Rupert Cornwell: The world's most charismatic couple

Out of America: Excitement over a new documentary series about Bill and Hillary reveals how Americans are still captivated by the Clintons

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What links the speculation in Washington over the next president of the World Bank with an avidly awaited blockbuster documentary that kicks off tomorrow night on television here? Or, to put the question another way, which is the most mesmerising family in American politics?

The Kennedys, you might say, given the fuss over the recent book by the former White House intern Mimi Alford about her affair with JFK. Or you might pick the Obamas, the current residents of 1600 Pennsylvania Avenue, or the Bushes, a three-generational dynasty rivalled in modern times not even by the Kennedys, featuring a senator, two governors and two presidents. But no. In terms of their grip on the public imagination, their star power and their enduring relevance, none quite match Bill and Hillary Clinton.

Right now, the spotlight is on Hillary. She is universally considered to have been an excellent Secretary of State, more admired by the public than any other member of the Obama administration or Congress. That she plans to leave her current post by the end of Barack Obama's first term at the latest is well known – but what then?

A presidential run in 2012 is out of the question, and so surely is one in 2016, when she will be 69. But some Democrats still fantasise about a job swap with Joe Biden this summer, to produce an Obama-Clinton dream ticket for November. Now a new possibility has opened up. When Bob Zoellick formally announced last week he would step down in June as head of the World Bank, at the top of the list of likely replacements was Hillary.

From the interested parties, the denials have come thick and fast, but not entirely convincingly. She herself has often said that four years at the State Department is enough, and has evinced no visible interest in becoming vice-president. The World Bank, however, would be less demanding, yet cater to her keen interest in global development and human rights, especially women's rights.

In a month or two we'll have the answer. But Bill's return to prime time is already upon us. Tomorrow, as every third Monday in February, Americans celebrate Presidents' Day – and this year PBS is marking the occasion with the first episode of Clinton, a four-hour examination of the life of the 42nd president, on its flagship documentary series American Experience. At the very least, a cynic might note, fans of upmarket soap opera will be spared withdrawal pangs. Tonight PBS is running the finale of the second season of Downton Abbey, whose depiction of the British aristocracy during the reign of George V seems to have transfixed every sentient American. But no problem. Enter the star of America's real-life political soap, at the opposite end of the 20th century.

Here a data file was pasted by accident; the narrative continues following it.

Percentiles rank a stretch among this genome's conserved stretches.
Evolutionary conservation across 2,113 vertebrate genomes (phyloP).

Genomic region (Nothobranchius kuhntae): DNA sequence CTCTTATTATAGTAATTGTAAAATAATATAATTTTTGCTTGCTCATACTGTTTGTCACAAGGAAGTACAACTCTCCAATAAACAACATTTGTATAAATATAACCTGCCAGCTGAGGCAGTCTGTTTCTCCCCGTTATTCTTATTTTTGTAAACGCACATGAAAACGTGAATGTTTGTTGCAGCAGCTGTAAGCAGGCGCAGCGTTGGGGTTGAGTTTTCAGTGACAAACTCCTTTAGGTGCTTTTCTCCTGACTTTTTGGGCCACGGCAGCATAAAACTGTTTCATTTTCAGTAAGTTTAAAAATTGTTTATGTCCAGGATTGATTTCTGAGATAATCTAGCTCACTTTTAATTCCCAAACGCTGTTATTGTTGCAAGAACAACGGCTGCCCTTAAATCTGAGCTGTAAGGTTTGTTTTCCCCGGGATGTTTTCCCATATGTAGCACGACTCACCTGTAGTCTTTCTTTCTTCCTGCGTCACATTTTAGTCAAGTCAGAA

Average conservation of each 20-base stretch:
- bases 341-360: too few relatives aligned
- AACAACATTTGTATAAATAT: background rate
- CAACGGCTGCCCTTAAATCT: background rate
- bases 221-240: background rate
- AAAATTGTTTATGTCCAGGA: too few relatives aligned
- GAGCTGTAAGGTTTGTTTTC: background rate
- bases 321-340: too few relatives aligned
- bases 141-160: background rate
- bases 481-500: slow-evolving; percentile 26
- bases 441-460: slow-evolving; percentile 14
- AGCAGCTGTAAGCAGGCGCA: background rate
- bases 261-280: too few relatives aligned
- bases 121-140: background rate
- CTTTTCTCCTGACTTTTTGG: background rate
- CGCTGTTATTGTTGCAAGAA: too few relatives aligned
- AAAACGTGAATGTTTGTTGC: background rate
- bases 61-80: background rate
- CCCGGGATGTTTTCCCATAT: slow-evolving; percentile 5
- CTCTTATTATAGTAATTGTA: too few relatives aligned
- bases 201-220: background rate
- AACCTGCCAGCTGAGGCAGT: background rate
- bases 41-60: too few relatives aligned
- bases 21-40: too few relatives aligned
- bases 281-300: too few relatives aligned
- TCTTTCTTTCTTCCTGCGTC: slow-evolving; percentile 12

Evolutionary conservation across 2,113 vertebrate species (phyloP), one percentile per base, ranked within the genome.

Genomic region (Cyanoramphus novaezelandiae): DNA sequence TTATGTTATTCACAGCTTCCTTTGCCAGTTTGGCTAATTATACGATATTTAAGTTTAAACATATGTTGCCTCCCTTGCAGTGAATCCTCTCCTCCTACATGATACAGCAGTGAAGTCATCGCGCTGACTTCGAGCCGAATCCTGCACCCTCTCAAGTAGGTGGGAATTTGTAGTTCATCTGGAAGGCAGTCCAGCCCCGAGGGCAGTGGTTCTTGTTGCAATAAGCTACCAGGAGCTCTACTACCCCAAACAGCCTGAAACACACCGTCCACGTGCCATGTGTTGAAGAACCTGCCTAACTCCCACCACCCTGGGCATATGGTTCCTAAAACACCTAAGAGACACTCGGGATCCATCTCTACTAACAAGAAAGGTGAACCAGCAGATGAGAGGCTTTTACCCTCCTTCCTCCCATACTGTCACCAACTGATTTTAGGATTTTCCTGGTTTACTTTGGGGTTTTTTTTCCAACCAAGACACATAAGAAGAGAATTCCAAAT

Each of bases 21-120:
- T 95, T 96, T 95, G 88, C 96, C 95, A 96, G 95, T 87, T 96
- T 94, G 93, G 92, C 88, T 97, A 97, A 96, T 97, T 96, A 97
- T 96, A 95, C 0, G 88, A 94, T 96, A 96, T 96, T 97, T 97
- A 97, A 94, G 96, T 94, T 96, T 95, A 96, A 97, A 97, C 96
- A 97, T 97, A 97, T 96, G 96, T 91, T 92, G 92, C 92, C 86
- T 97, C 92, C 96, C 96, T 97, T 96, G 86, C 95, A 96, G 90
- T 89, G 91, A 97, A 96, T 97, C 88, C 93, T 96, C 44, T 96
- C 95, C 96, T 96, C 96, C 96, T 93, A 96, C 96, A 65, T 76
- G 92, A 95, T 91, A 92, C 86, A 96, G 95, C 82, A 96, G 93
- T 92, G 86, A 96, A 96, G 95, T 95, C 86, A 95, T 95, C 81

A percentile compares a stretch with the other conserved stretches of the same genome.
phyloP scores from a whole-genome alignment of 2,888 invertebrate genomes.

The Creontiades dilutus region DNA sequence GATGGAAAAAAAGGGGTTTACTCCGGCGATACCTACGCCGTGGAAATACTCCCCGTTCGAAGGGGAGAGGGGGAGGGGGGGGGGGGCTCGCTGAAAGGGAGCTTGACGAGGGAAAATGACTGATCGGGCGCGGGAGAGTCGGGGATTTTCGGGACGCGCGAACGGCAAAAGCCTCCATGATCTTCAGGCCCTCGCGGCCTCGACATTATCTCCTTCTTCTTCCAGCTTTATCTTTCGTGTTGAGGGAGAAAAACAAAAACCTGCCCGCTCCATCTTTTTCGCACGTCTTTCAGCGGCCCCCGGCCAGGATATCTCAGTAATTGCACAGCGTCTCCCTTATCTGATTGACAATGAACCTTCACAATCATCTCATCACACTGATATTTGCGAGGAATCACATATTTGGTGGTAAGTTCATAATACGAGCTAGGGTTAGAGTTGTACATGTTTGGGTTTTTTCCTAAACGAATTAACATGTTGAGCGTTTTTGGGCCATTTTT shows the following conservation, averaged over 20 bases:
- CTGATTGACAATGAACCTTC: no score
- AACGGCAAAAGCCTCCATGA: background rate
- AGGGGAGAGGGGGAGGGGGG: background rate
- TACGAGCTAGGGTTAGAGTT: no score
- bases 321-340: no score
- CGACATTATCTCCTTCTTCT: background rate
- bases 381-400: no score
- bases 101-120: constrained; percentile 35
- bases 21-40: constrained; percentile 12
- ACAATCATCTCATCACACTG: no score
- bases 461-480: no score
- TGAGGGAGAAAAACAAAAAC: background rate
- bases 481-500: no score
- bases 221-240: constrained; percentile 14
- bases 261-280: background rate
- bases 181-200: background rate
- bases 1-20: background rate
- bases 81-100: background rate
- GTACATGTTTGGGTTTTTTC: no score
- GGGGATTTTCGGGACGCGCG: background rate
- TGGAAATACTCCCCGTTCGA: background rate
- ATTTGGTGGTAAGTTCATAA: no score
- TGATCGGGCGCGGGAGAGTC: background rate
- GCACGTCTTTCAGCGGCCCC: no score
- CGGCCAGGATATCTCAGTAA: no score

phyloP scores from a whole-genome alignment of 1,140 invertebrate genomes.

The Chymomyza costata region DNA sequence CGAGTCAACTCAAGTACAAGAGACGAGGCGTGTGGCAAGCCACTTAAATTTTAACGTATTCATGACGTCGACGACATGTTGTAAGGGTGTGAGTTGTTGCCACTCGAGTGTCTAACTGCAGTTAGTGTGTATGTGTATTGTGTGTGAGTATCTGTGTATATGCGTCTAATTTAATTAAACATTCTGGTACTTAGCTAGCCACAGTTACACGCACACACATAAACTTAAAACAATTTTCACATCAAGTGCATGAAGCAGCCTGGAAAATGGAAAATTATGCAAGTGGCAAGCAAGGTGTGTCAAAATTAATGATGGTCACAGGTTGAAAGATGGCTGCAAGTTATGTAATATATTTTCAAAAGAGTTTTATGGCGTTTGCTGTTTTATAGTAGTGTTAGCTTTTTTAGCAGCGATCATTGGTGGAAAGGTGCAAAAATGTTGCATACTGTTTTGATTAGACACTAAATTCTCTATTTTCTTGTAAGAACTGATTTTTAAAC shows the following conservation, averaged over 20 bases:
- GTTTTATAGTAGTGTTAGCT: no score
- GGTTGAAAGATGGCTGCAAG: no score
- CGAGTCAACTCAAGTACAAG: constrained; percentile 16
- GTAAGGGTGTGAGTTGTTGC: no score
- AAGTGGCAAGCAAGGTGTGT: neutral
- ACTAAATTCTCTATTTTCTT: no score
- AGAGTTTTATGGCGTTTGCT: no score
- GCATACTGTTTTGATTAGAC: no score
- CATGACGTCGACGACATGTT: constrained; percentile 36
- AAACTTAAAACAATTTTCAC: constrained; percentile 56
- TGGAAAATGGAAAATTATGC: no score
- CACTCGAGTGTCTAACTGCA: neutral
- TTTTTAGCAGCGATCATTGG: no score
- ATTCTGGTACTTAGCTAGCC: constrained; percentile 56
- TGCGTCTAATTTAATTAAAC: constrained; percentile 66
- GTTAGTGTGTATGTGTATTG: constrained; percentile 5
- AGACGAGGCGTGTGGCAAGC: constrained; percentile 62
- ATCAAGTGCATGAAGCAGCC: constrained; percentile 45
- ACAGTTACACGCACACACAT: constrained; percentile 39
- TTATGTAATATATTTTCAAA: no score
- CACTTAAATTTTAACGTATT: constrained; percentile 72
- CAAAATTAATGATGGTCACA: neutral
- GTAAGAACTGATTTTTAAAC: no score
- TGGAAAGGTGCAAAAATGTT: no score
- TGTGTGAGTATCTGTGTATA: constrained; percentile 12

Bill Clinton, of course, was no aristocrat. He was brought up in the shadow of an abusive and alcoholic stepfather in redneck Arkansas. Unlike the earls and countesses of Grantham, he inherited nothing. From his university years, he wanted to be president – and he achieved that goal thanks to his own charm, brains and ambition, and his prodigious gift for politics.

But a decent soap also needs plenty of plot twists and plenty of flesh, and Bill Clinton's life provides both in abundance. Ask anyone to sum up his presidency in two words, and all but certainly they would be "Monica Lewinsky", the White House intern with whom he conducted his own squalid liaison, risking his job, his marriage and his reputation in history. Part one of Clinton starts with a flash forward to the Lewinsky affair, while the second episode is largely given over to it. But with Bill no reverse was ever permanent. His ability to get himself into trouble was exceeded only by his capacity for getting out of trouble – almost as if he were bored by a "normal" super-successful existence. The real thrill lay in getting out of impossible jams, and so he recklessly created such jams.

Republicans were driven crazy by their inability to nail him. All but the last two of Bill Clinton's eight years in office were studded by scandals real and imagined, from the impenetrable Whitewater affair to a succession of "-gates". And then there were the "bimbos", whose favours he sought and secured only too often. Bill must be the most investigated president of modern times. Even so, he left office with the highest approval rating of any president since the Second World War.

In a sense, American Experience consigns him to history; indeed, the Clinton era, with its prosperity and balanced budgets, in the interlude between the collapse of Communism and 9/11, already feels like a vanished age, almost as remote as Downton Abbey. But the man himself is very much with us, an elder statesman of only 65, his past follies long forgiven as he travels the world, heading a philanthropic foundation marshalling hundreds of millions of dollars but whose greatest asset is his own charisma.

Bill's interests are truly global. Last year he produced Back to Work, a manifesto on reviving the US economy. In the past week alone he has chaired an "Invest in Ireland" meeting in New York, held forth on the violence in Nigeria and attended a pro-am golf tournament in Colombia. And, like Hillary, he's also been mentioned for the World Bank job.

Constitutionally, he is barred from a third term – and if his wife ever did make another presidential run, would Americans really want another Clinton psychodrama in the White House, even with the roles reversed? Well, maybe they would. Through all the ups and downs, all the scandals, the Clinton marriage has survived, its partners as mesmerising as ever.

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